You are welcome to join us an perhaps bring another perspective.
2010/2/14 Adrian Kinderis <adrian@xxxxxxxxxxxxxxxxxx>
Just watching from afar...
I am very concerned that we are not making progress here. As a
CEO of a medium size company we are prioritising work all the time. New tasks/
projects come in all the time and changes are make dynamically. Nothing is set
nor perfect. My Executive Management team provide input and the CEO makes the
final decision. To me, that is why we have a GNSO Chair; to be the CEO.
It has now been 4 months since Seoul and we have not seen any
outward progress. I really think you have aimed for perfection and this has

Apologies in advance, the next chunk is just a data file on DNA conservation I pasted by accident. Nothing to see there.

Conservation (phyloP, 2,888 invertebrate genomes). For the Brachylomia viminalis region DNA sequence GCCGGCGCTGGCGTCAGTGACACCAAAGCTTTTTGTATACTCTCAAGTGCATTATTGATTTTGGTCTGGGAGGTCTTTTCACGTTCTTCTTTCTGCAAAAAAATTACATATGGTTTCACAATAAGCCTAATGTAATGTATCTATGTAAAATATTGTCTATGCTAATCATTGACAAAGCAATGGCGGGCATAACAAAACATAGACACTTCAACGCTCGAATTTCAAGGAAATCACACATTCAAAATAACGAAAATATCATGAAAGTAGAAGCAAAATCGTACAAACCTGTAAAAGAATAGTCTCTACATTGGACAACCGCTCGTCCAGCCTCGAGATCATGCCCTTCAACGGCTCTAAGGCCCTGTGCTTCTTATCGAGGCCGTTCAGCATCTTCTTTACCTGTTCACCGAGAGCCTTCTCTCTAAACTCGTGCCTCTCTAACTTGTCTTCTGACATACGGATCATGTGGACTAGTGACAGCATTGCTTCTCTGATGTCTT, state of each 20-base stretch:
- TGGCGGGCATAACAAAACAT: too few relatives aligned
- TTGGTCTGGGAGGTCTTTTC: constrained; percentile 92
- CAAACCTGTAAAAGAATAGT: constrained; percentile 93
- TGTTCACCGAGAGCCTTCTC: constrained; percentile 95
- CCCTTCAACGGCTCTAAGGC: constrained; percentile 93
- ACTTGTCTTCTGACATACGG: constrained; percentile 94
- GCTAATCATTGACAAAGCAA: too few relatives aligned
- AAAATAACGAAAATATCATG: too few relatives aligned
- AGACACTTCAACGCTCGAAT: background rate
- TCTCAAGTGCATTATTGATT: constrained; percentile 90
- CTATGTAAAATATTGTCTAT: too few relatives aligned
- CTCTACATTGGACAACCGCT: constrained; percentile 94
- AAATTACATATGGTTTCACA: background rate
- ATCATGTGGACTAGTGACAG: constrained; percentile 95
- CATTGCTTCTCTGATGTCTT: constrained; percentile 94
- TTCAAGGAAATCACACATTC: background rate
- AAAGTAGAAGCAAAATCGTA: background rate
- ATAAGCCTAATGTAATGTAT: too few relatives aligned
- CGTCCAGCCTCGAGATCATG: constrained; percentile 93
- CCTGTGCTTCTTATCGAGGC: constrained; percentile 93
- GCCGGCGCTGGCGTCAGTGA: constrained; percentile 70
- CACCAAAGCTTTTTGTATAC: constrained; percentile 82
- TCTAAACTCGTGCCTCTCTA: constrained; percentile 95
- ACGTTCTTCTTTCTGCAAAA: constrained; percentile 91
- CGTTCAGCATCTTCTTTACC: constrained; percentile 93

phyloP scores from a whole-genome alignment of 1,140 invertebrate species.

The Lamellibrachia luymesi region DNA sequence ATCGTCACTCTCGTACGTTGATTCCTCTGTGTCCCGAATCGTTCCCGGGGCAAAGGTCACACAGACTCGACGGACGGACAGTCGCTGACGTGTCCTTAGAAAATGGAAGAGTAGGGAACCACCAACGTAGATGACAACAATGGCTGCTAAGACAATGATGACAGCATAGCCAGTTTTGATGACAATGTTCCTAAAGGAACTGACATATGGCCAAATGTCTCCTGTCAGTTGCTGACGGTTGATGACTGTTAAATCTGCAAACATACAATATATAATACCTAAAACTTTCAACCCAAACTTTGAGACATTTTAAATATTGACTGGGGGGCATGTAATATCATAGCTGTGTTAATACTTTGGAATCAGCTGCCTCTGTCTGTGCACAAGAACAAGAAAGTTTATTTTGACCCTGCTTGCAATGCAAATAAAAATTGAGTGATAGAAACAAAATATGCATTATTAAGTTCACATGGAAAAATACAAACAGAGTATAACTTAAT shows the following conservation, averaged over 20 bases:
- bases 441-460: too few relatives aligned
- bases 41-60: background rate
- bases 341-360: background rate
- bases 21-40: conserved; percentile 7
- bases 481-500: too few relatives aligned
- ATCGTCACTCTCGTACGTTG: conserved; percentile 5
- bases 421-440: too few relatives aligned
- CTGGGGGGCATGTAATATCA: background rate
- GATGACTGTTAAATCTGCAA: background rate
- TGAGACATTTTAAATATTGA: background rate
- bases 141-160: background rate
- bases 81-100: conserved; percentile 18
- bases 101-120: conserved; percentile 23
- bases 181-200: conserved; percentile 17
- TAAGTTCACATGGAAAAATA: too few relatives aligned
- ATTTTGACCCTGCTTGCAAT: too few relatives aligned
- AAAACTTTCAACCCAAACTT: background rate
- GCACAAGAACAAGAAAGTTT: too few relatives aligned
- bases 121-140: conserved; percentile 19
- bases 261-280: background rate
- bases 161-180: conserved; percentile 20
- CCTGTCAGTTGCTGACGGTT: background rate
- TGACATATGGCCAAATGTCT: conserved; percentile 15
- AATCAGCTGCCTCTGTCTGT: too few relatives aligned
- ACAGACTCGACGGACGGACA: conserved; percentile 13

caused delay. Inexact prioritisation will not result in business lost, nor
staff becoming unemployed. We may have small delays but the consequences are
Let's pick a process and roll forward, understanding and
accepting its flaws.
I know I haven't been heavily involved and perhaps my comments
aren't helpful but I am seeing this process become more and more ICANN like...
something I thought we were trying to avoid.
[mailto:owner-gnso-wpm-dt@xxxxxxxxx] On Behalf Of Ken Bour
Sent: Saturday, 13 February 2010 9:54 AM
Subject: [gnso-wpm-dt] WPM Summary & Action Items-Step 6 (In
WPM Team Members:
Following is a summary of the WPM teleconference held on 9
February 2010 (1700 UTC):
1) Urgency: Jamie and Ken reported on their email
exchanges between sessions and, after additional consideration during this
teleconference, the team agreed that, although "urgency" represented an
intriguing potential modeling concept, to make use of it properly would require